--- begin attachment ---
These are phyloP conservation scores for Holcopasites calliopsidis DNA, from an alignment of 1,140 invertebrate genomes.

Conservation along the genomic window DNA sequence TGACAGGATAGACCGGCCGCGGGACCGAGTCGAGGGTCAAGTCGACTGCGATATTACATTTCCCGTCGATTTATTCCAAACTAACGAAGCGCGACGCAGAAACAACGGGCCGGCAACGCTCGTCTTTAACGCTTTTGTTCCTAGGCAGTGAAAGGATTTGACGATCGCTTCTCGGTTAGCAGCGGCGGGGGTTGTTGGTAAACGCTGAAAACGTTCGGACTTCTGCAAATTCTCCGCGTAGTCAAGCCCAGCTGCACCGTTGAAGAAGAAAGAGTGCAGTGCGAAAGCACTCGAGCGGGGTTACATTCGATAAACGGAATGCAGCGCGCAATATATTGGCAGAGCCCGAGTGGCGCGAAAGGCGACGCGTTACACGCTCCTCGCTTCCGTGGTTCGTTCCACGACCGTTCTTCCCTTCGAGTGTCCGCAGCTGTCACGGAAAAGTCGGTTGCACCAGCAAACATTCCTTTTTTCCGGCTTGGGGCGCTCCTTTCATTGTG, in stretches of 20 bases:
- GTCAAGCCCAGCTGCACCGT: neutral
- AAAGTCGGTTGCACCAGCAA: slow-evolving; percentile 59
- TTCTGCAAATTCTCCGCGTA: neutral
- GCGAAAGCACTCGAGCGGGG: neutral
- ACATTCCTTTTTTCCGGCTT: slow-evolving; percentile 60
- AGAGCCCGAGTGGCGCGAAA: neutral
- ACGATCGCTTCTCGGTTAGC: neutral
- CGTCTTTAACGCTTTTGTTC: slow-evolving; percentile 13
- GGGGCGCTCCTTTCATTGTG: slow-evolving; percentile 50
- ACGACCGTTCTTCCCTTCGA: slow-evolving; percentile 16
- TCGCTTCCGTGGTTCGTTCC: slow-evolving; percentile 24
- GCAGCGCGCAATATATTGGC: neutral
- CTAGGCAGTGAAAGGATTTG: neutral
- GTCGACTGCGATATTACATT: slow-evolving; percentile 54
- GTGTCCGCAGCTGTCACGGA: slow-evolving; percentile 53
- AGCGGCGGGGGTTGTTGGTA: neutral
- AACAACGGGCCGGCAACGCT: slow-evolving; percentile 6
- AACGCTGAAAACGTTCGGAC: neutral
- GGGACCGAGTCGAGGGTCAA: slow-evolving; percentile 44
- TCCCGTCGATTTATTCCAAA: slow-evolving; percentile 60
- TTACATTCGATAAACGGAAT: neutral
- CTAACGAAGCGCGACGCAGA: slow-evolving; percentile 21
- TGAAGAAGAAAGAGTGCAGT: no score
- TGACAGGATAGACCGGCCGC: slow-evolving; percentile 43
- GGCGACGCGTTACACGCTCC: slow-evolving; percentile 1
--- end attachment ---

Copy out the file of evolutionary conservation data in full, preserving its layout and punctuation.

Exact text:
These are phyloP conservation scores for Holcopasites calliopsidis DNA, from an alignment of 1,140 invertebrate genomes.

Conservation along the genomic window DNA sequence TGACAGGATAGACCGGCCGCGGGACCGAGTCGAGGGTCAAGTCGACTGCGATATTACATTTCCCGTCGATTTATTCCAAACTAACGAAGCGCGACGCAGAAACAACGGGCCGGCAACGCTCGTCTTTAACGCTTTTGTTCCTAGGCAGTGAAAGGATTTGACGATCGCTTCTCGGTTAGCAGCGGCGGGGGTTGTTGGTAAACGCTGAAAACGTTCGGACTTCTGCAAATTCTCCGCGTAGTCAAGCCCAGCTGCACCGTTGAAGAAGAAAGAGTGCAGTGCGAAAGCACTCGAGCGGGGTTACATTCGATAAACGGAATGCAGCGCGCAATATATTGGCAGAGCCCGAGTGGCGCGAAAGGCGACGCGTTACACGCTCCTCGCTTCCGTGGTTCGTTCCACGACCGTTCTTCCCTTCGAGTGTCCGCAGCTGTCACGGAAAAGTCGGTTGCACCAGCAAACATTCCTTTTTTCCGGCTTGGGGCGCTCCTTTCATTGTG, in stretches of 20 bases:
- GTCAAGCCCAGCTGCACCGT: neutral
- AAAGTCGGTTGCACCAGCAA: slow-evolving; percentile 59
- TTCTGCAAATTCTCCGCGTA: neutral
- GCGAAAGCACTCGAGCGGGG: neutral
- ACATTCCTTTTTTCCGGCTT: slow-evolving; percentile 60
- AGAGCCCGAGTGGCGCGAAA: neutral
- ACGATCGCTTCTCGGTTAGC: neutral
- CGTCTTTAACGCTTTTGTTC: slow-evolving; percentile 13
- GGGGCGCTCCTTTCATTGTG: slow-evolving; percentile 50
- ACGACCGTTCTTCCCTTCGA: slow-evolving; percentile 16
- TCGCTTCCGTGGTTCGTTCC: slow-evolving; percentile 24
- GCAGCGCGCAATATATTGGC: neutral
- CTAGGCAGTGAAAGGATTTG: neutral
- GTCGACTGCGATATTACATT: slow-evolving; percentile 54
- GTGTCCGCAGCTGTCACGGA: slow-evolving; percentile 53
- AGCGGCGGGGGTTGTTGGTA: neutral
- AACAACGGGCCGGCAACGCT: slow-evolving; percentile 6
- AACGCTGAAAACGTTCGGAC: neutral
- GGGACCGAGTCGAGGGTCAA: slow-evolving; percentile 44
- TCCCGTCGATTTATTCCAAA: slow-evolving; percentile 60
- TTACATTCGATAAACGGAAT: neutral
- CTAACGAAGCGCGACGCAGA: slow-evolving; percentile 21
- TGAAGAAGAAAGAGTGCAGT: no score
- TGACAGGATAGACCGGCCGC: slow-evolving; percentile 43
- GGCGACGCGTTACACGCTCC: slow-evolving; percentile 1